After returning to Puerto Vallarta we were hungry and discovered a panaderia (bakery) swarming in bees but with shelves full of delicious looking breads and pastries…Drool. While walked back down the Malecon stuffing face with custard bun we discovered that the vendors don’t harass you as much when you have food. Maybe they just didn’t want our sticky custardy fingers touching their stuff, fair enough.
The start of December is when Mexican’s celebrate the Virgin of Guadalupe, and Puerto Vallarta obviously loves to celebrate. Each night we were there the festivities got bigger and noisier and later than the night before. The main streets were closed off, marching bands played the same tune on repeat as local groups trooped toward the Church and street vendors set up all along the surrounding streets. It was like a giant street party every night we were there. We left before the 12th which is the last day of celebration and most important day and I imagine it will be intense in town that night.
Our next day we took another local bus again to the south to see the Botanic Gardens which are very well rated on Trip Advisor. We picked up some buns from our new favourite place, the panaderia, for lunch and ensuring the insect repellent was in the backpack we hopped on the bus. This bus was a little longer, probably 30-40 minutes away and dropped us outside the gardens. We slathered ourselves in the repellent and set off. These gardens are more like the bush walks we would be used to back in New Zealand, not your typical manicured garden beds. Although saying that they cultivated orchids which were beautiful. The Botanic Gardens have a restaurant on the grounds as well which overlooks the valley with beautiful views down to the river. We ordered some guacamole which I had been craving for days and it didn’t disappoint. I love guacamole, pretty sure I could eat a bucketful of it.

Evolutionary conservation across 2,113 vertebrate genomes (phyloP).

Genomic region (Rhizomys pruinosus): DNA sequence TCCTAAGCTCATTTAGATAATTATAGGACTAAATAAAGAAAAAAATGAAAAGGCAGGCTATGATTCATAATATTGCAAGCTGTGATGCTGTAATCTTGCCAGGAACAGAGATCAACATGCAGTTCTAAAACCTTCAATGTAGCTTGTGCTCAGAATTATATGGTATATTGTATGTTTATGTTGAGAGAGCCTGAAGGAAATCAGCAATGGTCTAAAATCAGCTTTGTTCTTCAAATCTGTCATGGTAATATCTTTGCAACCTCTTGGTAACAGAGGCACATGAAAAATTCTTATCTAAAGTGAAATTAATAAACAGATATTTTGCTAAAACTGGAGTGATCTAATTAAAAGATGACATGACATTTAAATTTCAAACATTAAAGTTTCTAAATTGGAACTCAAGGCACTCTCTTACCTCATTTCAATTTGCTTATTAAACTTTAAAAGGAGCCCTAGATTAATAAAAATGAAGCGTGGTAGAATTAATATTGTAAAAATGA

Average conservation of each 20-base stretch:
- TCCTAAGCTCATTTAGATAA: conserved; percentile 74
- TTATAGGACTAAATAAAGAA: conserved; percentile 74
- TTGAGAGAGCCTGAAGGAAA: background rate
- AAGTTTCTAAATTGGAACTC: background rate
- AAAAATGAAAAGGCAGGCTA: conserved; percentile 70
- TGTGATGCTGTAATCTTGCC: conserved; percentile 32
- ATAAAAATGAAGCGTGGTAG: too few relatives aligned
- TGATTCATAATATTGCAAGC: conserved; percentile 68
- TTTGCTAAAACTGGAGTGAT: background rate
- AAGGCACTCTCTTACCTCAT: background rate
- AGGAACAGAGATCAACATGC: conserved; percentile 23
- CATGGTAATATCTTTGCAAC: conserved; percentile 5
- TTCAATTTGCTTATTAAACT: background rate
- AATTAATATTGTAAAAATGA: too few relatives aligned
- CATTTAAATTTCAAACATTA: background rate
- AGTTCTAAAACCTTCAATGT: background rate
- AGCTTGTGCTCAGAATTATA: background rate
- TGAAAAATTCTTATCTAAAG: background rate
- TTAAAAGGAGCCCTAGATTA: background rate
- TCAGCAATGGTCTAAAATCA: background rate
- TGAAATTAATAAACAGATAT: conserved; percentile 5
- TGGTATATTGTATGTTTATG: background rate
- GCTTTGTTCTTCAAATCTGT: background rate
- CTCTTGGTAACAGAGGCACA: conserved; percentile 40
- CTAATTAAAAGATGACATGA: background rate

Due to the days we wasted with food poisoning, we extended our stay at the hostel, bringing our total time in Puerto Vallarta to a week. This allowed us to join the hostel tour to Isla Marietas, a group of Islands out in the bay.
Jumping off the boat to swim to the island was awesome, the water was warm enough that I wasn’t a massive chicken complaining about the cold for once. The 100m swim took us through a cave to a hidden beach formed by a sink-hole. An incredible experience, and made us very happy that we had purchased a tough camera. The next stop at the side of another island was for people who wanted to check out a spot good for snorkelling. Tom happily jumped off the boat with his snorkel, mask and the camera but the waves were a little big for me to feel comfortable in doing so. I headed to the beach instead and splashed around in the waves there while the snorkellers made their way back to us.
If you are every in the area this is the one thing we recommend the most so don’t miss out on the islands tour!
Our stomach and brains were once again synchronised and we could eat Mexican again, so we headed to the street vendors. Over three evenings we ate burritas, tacos, cakes and baked potatoes from the street stalls and so far they are some of the best food we have had. For 30-50 peso ($3-5 dollars) each we were quite happy to continue eating this style of food.
In the morning we went out paddle-boarding with some others from the hostel. When I see people doing this sport I always think to myself how relaxing and tranquil it looks. I was wrong in a big way, maybe once you get used to the motions it could be relaxing but I was nowhere near that state. First challenge was to get out past the dumpy waves near the shore without getting slammed into the beach. I managed with assistance, Tom got a paddle-board to the ankle and still showcases an impressive graze from it. Both of us did eventually manage to get out onto the calmer water of the bay and spent half an hour wobbling around on the boards before Tom’s ankle got too sore and we headed back to the beach. I’d definitely give paddle-boarding another go. I don’t feel like the surf conditions gave me a fair assessment, next time I’ll do it on calmer water though.
The time had come to leave Puerto Vallarta and we had two buses booked to take us back to Guadalajara and onwards to our next destination.